1. [SOLVED ] Reduction of Order

$x(1+2x)y'' + (1+6x)y' + 2y = \frac{1}{x^2}$

$y_1=\frac{1}{1+2x}$ is a solution to do related homogeneous equation, and I need to find a second linearly independent solution of the DE using reduction of order.

So, $y_2 = V(x)\frac{1}{1+2x}$

$y_2' = \frac{V'}{1+2x} - \frac{2V}{(1+2x)^2}$

$y_2'' = \frac{V''}{1+2x} - \frac{4V'}{(1+2x)^2} + \frac{8V}{(1+2x)^3}$

Plugging $y_2$ into the homogeneous DE:

$x(1+2x)[\frac{V''}{1+2x} - \frac{4V'}{(1+2x)^2} + \frac{8V}{(1+2x)^3}] + (1+6x)[\frac{V'}{1+2x} - \frac{2V}{(1+2x)^2}] + 2[V(x)\frac{1}{1+2x}] = 0$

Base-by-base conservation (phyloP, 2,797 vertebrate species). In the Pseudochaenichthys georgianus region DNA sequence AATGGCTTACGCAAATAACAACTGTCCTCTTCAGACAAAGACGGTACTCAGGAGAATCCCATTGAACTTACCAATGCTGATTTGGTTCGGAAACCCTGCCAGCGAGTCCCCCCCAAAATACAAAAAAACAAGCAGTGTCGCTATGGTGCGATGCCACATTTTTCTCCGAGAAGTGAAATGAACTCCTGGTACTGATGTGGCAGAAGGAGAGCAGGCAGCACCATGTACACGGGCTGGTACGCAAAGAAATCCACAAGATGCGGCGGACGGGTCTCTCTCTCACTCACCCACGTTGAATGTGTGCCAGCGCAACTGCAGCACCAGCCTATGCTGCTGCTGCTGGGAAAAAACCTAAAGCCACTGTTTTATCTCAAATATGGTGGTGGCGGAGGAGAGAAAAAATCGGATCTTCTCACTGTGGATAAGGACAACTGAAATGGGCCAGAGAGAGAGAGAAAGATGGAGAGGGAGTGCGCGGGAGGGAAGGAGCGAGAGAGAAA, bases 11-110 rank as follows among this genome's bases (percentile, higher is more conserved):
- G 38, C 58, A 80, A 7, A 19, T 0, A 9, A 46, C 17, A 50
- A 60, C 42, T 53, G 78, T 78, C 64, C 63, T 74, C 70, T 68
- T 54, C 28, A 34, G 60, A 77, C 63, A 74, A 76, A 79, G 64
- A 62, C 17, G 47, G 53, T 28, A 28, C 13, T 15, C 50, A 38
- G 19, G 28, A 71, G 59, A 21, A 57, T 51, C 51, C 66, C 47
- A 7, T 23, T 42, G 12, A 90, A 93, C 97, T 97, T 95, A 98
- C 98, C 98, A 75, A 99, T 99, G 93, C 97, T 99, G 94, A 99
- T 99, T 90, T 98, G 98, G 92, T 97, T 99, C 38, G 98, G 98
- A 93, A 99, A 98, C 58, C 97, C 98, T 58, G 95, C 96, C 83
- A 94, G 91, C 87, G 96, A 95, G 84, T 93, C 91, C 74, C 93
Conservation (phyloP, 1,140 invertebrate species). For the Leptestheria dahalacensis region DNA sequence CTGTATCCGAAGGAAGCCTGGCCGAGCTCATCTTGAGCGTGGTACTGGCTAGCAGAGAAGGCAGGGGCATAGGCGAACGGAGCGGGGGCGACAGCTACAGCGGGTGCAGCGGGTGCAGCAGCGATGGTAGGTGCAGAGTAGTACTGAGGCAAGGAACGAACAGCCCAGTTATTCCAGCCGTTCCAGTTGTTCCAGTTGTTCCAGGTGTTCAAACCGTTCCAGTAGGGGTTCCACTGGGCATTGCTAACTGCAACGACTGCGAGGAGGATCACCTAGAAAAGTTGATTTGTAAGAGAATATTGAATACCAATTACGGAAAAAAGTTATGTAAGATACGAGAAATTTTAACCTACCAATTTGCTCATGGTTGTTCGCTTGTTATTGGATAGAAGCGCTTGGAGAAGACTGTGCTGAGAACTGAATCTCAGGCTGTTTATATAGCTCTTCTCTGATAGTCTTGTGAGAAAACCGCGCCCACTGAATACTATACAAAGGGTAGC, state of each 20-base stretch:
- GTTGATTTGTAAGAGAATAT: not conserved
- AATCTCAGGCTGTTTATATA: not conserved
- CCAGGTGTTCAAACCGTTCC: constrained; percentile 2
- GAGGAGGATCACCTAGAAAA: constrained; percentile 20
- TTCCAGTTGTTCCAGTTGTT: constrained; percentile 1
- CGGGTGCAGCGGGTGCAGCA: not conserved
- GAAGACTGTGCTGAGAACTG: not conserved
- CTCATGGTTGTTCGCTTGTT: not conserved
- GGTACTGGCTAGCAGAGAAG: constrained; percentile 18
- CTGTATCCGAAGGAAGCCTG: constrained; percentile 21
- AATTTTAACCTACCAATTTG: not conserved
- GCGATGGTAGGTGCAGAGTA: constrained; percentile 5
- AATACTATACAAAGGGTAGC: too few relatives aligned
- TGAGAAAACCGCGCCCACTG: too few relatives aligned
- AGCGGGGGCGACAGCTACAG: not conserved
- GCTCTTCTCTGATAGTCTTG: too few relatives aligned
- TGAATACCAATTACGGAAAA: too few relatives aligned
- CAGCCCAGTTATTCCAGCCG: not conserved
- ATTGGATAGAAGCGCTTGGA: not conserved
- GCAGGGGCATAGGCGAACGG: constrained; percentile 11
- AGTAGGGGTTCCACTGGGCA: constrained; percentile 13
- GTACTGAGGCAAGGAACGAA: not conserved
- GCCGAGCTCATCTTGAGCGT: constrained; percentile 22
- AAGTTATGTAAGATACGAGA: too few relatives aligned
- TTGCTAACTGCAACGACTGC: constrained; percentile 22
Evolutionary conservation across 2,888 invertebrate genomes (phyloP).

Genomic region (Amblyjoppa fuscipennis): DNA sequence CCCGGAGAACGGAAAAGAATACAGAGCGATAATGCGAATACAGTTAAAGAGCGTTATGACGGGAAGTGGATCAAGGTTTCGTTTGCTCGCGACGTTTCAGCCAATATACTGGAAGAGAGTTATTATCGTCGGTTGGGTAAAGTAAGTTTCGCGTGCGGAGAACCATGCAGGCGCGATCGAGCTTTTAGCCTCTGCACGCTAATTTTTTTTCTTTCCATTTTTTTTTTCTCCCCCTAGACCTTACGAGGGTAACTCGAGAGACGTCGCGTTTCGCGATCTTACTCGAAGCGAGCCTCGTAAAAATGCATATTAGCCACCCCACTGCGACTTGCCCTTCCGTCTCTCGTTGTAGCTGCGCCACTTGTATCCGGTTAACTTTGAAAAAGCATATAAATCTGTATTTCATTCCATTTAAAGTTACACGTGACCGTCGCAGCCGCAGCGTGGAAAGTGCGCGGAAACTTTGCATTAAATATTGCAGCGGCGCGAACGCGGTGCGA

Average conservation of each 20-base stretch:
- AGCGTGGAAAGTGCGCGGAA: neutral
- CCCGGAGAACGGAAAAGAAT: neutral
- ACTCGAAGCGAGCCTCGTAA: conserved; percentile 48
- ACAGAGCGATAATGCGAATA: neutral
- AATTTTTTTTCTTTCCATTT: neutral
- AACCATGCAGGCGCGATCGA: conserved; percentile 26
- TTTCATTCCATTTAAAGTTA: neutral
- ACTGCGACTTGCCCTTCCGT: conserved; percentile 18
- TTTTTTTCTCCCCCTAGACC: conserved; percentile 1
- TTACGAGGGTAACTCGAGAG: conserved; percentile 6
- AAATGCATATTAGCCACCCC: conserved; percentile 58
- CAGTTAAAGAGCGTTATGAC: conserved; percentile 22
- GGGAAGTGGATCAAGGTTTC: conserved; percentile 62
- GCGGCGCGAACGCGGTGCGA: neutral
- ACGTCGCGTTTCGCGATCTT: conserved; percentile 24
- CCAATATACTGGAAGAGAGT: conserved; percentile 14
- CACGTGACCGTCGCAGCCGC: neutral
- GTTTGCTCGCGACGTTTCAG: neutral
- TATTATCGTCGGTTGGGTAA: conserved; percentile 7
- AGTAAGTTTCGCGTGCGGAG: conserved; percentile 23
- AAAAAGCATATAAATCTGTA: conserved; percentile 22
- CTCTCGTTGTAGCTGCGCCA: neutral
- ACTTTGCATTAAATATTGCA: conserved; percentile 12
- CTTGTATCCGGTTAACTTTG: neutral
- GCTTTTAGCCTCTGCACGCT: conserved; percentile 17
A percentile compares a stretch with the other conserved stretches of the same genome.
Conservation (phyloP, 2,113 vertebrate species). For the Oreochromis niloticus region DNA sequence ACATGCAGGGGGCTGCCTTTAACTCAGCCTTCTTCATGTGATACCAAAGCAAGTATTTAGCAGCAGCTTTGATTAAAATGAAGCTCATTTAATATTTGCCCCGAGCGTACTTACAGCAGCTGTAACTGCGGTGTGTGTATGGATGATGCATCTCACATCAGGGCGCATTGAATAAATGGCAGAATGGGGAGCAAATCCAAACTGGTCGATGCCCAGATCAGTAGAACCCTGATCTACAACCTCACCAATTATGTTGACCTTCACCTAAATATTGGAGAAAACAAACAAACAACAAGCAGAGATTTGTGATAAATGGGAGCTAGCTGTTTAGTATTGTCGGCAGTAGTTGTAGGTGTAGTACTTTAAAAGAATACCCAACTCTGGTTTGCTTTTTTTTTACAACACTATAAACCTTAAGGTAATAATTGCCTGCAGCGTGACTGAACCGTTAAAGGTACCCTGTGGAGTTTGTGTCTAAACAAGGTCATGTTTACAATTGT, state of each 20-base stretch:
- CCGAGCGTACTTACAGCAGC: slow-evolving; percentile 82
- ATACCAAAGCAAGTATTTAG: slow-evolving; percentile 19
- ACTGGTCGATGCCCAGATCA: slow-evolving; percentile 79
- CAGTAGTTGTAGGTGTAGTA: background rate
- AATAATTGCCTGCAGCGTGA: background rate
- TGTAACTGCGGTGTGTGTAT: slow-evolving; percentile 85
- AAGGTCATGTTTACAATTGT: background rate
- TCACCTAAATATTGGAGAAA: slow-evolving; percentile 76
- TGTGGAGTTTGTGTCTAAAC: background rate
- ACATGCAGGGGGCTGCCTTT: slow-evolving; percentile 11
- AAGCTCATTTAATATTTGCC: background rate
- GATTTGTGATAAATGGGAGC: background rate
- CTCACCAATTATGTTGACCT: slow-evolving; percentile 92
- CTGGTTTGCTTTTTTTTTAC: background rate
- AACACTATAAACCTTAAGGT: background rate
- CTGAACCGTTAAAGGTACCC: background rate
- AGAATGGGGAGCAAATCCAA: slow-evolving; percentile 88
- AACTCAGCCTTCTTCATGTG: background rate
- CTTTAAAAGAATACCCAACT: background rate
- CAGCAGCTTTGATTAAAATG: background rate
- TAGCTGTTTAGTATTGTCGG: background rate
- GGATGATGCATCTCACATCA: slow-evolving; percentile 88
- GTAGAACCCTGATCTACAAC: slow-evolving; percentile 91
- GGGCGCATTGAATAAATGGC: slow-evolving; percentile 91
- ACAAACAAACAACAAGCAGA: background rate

After some simplification, I get

$\frac{(4x^3+4x^2+x)V'' + (12x^3+3x)V' + (8x^2+8x)V}{(1+2x)^2} = 0$

I know that for reduction of order to work, the terms involving V need to go away, but I can't see a way to make that happen.

2. why not make it generally at once?

consider $a(x)y''(x)+b(x)y'(x)+c(x)y=0,$ by knowing that $y_1(x)$ is a solution of the homogeneous equation, then substitute $y_2(x)=y_1(x)u$ and prove that $u(x)=\displaystyle\int\frac1{y_1^2}e^{-\int\frac{b(x)}{a(x)}\,dx}\,dx.$

3. My teacher doesn't allow the use of that formula.

4. completely useless, it's worth of time to prove that formula and then apply it.

well, there's nothing for me to say here.

5. I found an error in my simplification.